The concentration in Women’s and Gender
Studies in the Master of Arts in Liberal
Studies Culture Studies track is a 33 credit program of study. Two
courses (six credits) are required:
MLS 100: Introductory Seminar in Liberal
Directed reading and study of representative works that
identify and address key issues in the humanities, social sciences,
and culture studies. This seminar is ordinarily taken during
the first year of enrollment in the program.
MLS 200: Integrating Seminar in Liberal
This seminar is intended for students who are preparing the final
integrating project, a work of research under the direction of a
faculty member from one of the departments offering courses in the
student’s area of concentration. After consulting with the
Program Director, the student chooses a research mentor to develop
the proposal for the research project. The proposal must be
approved by the faculty research mentor whom the student has chosen
and by the Program Director.
In addition to these two required courses, students in the
concentration in Women’s and Gender Studies may choose nine courses
(27 credits) from among the following courses:
ASC 349: Women and Family in Modern China:
Changing Patterns of Social Relations
An analysis of the changes in the status of modern Chinese women;
women’s status in traditional China and the changing social and
political roles of Chinese women from the late 19th century to the
present will be examined in the context of modern Chinese
ASC 354: Women in Chinese
Literary works are a major source for the study of the history of
Chinese society in general and the Chinese women in particular; the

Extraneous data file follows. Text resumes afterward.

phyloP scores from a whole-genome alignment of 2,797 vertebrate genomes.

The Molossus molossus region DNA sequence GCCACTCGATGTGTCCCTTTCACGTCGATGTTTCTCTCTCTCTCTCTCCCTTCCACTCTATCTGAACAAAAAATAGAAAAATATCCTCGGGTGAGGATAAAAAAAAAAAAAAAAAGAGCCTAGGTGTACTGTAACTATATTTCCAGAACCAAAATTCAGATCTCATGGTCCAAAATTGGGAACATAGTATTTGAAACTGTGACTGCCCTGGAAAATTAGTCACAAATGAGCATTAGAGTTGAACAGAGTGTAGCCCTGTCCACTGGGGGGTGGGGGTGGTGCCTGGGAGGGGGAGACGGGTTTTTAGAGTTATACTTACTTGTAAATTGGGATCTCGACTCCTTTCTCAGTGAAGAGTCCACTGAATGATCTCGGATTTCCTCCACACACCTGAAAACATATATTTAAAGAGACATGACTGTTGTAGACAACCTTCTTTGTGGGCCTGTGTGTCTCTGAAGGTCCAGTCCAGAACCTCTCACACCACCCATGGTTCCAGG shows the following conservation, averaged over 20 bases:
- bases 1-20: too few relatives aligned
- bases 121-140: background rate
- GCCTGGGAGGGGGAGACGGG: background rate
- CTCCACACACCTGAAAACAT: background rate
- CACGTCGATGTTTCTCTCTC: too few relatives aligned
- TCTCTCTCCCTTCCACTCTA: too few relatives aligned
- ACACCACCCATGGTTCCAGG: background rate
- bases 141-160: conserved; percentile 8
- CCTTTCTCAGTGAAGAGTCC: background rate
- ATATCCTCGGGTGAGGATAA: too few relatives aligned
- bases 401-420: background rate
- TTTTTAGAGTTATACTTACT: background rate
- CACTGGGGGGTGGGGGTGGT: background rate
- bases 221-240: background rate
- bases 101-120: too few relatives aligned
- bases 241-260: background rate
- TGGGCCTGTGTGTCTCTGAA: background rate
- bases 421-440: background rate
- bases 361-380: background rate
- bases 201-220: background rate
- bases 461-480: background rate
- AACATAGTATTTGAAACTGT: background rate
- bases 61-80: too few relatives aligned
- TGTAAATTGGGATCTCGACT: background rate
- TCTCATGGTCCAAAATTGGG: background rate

lives and changing conditions of Chinese women are investigated
through readings in poetry, fiction and drama from the earliest
times to the present.
ASC 584: Asian American Women
This course is a survey of three major groups of Asian American
women – Chinese, Japanese and Korean. The focus is on the
interplay between these women’s cultural heritages and the changing
social environment in the United States.
ENG 625: Gender and 19th Century American
The identification of men with the public sphere and women with the
private sphere posed an artificial divide on American culture in
the nineteenth century polarizing men and women, male spaces and
female spaces, romantic literature and domestic literature.
ENG 875: Feminist
This course will look at the shape of feminist literary theory from
its early arrival in the 1970s, its subsequent interfaces with
post-structuralism and psychoanalysis, through its current
interactions with other approaches like post-colonialism and
critical race theory. Credit: 3 semester hours.
HIS 120: Race, Gender and Ethnicity
in the Formation of National Identity in Modern Latin
An analysis of the complex historical development of national
identity in the context of race, gender and ethnicity in modern
HIS 130: Introduction to Women’s and
The course explores the relationship between power, sex, and
gender. Students will be introduced to women’s and gender
scholarship as well as encouraged to think critically about method
and theory in an interdisciplinary context. Through readings,
discussions, writings, and project, the course will provide
students the opportunity to question how concepts of gender and sex